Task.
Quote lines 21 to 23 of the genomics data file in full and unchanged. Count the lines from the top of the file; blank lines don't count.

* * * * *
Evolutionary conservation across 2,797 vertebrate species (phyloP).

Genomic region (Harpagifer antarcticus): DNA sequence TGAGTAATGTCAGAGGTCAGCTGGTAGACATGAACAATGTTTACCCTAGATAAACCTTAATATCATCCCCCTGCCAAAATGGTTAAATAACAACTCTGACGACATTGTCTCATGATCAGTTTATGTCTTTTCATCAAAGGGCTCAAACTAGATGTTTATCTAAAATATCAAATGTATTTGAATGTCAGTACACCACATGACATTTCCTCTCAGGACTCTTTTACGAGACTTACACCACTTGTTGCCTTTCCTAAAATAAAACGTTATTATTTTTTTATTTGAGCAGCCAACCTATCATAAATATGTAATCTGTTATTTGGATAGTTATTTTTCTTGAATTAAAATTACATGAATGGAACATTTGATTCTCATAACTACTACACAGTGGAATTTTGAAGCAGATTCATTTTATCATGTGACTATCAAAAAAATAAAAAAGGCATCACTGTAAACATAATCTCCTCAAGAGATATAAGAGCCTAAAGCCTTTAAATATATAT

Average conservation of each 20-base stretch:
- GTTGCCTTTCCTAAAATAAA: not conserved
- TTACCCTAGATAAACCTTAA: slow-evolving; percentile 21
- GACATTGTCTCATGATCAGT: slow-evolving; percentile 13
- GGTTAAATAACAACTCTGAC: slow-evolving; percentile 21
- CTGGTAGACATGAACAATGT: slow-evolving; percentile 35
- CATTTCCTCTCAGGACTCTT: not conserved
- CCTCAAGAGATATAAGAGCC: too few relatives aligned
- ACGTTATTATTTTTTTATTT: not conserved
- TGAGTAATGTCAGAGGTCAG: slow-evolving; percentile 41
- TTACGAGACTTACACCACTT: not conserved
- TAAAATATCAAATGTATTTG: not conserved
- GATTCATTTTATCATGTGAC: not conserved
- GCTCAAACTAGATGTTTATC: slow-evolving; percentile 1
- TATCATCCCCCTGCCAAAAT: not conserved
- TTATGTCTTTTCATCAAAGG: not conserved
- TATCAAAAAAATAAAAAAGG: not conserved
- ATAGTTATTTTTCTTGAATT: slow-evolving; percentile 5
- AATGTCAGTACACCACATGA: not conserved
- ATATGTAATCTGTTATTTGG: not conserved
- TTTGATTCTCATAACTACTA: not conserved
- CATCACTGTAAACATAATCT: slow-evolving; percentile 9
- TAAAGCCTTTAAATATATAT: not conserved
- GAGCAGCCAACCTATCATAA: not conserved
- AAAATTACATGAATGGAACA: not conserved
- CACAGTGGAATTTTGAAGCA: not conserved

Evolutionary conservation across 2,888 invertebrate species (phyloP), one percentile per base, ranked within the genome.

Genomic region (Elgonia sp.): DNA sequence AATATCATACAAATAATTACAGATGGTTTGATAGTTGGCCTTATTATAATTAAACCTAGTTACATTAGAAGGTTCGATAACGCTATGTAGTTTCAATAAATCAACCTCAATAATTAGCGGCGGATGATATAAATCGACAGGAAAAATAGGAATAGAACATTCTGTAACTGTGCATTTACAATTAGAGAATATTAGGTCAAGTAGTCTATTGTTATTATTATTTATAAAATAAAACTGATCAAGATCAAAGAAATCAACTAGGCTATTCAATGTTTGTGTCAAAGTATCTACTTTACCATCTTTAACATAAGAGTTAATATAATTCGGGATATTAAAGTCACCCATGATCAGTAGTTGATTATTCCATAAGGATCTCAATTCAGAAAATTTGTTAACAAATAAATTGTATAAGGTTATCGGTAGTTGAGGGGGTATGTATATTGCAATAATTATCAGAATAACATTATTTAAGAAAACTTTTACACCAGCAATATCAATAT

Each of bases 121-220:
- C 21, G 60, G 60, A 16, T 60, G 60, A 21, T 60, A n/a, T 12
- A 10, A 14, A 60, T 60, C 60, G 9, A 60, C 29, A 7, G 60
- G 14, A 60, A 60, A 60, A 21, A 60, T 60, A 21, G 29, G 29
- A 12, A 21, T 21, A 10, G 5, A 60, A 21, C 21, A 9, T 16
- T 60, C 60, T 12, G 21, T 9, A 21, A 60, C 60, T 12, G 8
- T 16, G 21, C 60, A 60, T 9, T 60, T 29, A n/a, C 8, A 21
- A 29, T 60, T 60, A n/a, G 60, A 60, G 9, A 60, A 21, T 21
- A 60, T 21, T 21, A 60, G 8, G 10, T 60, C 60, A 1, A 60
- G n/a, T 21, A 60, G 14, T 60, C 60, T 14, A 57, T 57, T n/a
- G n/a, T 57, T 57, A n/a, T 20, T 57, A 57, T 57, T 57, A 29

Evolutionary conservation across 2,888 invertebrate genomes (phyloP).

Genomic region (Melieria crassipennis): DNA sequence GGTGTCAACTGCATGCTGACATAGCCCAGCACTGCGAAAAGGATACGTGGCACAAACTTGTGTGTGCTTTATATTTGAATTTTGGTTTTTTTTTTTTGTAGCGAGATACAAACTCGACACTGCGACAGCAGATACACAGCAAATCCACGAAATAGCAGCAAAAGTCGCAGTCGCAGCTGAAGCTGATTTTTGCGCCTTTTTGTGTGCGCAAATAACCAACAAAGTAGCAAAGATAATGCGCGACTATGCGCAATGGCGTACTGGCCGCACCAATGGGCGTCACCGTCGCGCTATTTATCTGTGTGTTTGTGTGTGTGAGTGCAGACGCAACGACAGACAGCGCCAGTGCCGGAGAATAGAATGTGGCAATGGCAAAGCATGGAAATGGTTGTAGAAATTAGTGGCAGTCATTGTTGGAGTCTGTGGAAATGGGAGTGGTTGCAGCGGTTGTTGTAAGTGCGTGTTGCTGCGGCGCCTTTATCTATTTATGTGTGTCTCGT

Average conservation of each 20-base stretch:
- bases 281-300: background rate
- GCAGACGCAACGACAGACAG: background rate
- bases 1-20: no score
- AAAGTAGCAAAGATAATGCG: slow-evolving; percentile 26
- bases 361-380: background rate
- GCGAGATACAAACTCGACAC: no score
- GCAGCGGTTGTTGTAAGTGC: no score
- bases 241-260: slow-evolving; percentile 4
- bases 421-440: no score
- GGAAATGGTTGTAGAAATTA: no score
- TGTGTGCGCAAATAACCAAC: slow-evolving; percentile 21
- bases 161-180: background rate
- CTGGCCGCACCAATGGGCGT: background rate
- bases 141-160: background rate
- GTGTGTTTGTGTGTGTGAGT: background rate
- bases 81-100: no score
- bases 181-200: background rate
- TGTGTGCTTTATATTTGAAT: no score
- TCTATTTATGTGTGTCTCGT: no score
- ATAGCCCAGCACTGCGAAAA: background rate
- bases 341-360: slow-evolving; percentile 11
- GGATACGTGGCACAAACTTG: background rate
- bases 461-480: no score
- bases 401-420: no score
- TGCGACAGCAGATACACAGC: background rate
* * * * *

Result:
- AATGTCAGTACACCACATGA: not conserved
- ATATGTAATCTGTTATTTGG: not conserved
- TTTGATTCTCATAACTACTA: not conserved